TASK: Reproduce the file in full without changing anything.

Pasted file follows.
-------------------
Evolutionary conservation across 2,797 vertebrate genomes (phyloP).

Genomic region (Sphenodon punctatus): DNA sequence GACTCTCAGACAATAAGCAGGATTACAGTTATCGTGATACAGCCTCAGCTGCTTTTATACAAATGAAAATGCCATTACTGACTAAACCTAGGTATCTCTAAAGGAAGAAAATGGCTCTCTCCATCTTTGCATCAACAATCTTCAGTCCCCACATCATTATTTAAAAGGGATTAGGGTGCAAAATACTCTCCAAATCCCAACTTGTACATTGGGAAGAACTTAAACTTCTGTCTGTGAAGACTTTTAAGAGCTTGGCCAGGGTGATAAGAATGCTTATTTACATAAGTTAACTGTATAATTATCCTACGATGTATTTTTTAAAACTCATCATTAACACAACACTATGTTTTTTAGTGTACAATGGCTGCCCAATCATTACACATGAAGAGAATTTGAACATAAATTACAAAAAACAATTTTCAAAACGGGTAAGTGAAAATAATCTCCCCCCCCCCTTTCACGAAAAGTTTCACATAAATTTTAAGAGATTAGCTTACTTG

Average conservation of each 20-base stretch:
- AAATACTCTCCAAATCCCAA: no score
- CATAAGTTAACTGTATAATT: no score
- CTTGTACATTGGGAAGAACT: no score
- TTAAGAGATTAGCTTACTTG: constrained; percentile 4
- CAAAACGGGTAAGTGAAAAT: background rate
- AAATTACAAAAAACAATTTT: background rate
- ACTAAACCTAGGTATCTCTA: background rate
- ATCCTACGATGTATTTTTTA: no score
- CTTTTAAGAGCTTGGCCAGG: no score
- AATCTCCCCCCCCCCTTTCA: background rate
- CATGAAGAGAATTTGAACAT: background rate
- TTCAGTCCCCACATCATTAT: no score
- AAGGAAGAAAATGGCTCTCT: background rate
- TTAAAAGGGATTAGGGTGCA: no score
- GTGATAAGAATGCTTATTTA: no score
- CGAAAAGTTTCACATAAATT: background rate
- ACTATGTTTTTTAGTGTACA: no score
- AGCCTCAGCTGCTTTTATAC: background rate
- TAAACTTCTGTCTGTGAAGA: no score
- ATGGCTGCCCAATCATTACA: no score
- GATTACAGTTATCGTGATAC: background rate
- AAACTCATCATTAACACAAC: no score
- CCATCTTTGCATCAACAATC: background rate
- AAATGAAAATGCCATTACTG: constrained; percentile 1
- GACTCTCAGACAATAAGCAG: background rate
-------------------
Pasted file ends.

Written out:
Evolutionary conservation across 2,797 vertebrate genomes (phyloP).

Genomic region (Sphenodon punctatus): DNA sequence GACTCTCAGACAATAAGCAGGATTACAGTTATCGTGATACAGCCTCAGCTGCTTTTATACAAATGAAAATGCCATTACTGACTAAACCTAGGTATCTCTAAAGGAAGAAAATGGCTCTCTCCATCTTTGCATCAACAATCTTCAGTCCCCACATCATTATTTAAAAGGGATTAGGGTGCAAAATACTCTCCAAATCCCAACTTGTACATTGGGAAGAACTTAAACTTCTGTCTGTGAAGACTTTTAAGAGCTTGGCCAGGGTGATAAGAATGCTTATTTACATAAGTTAACTGTATAATTATCCTACGATGTATTTTTTAAAACTCATCATTAACACAACACTATGTTTTTTAGTGTACAATGGCTGCCCAATCATTACACATGAAGAGAATTTGAACATAAATTACAAAAAACAATTTTCAAAACGGGTAAGTGAAAATAATCTCCCCCCCCCCTTTCACGAAAAGTTTCACATAAATTTTAAGAGATTAGCTTACTTG

Average conservation of each 20-base stretch:
- AAATACTCTCCAAATCCCAA: no score
- CATAAGTTAACTGTATAATT: no score
- CTTGTACATTGGGAAGAACT: no score
- TTAAGAGATTAGCTTACTTG: constrained; percentile 4
- CAAAACGGGTAAGTGAAAAT: background rate
- AAATTACAAAAAACAATTTT: background rate
- ACTAAACCTAGGTATCTCTA: background rate
- ATCCTACGATGTATTTTTTA: no score
- CTTTTAAGAGCTTGGCCAGG: no score
- AATCTCCCCCCCCCCTTTCA: background rate
- CATGAAGAGAATTTGAACAT: background rate
- TTCAGTCCCCACATCATTAT: no score
- AAGGAAGAAAATGGCTCTCT: background rate
- TTAAAAGGGATTAGGGTGCA: no score
- GTGATAAGAATGCTTATTTA: no score
- CGAAAAGTTTCACATAAATT: background rate
- ACTATGTTTTTTAGTGTACA: no score
- AGCCTCAGCTGCTTTTATAC: background rate
- TAAACTTCTGTCTGTGAAGA: no score
- ATGGCTGCCCAATCATTACA: no score
- GATTACAGTTATCGTGATAC: background rate
- AAACTCATCATTAACACAAC: no score
- CCATCTTTGCATCAACAATC: background rate
- AAATGAAAATGCCATTACTG: constrained; percentile 1
- GACTCTCAGACAATAAGCAG: background rate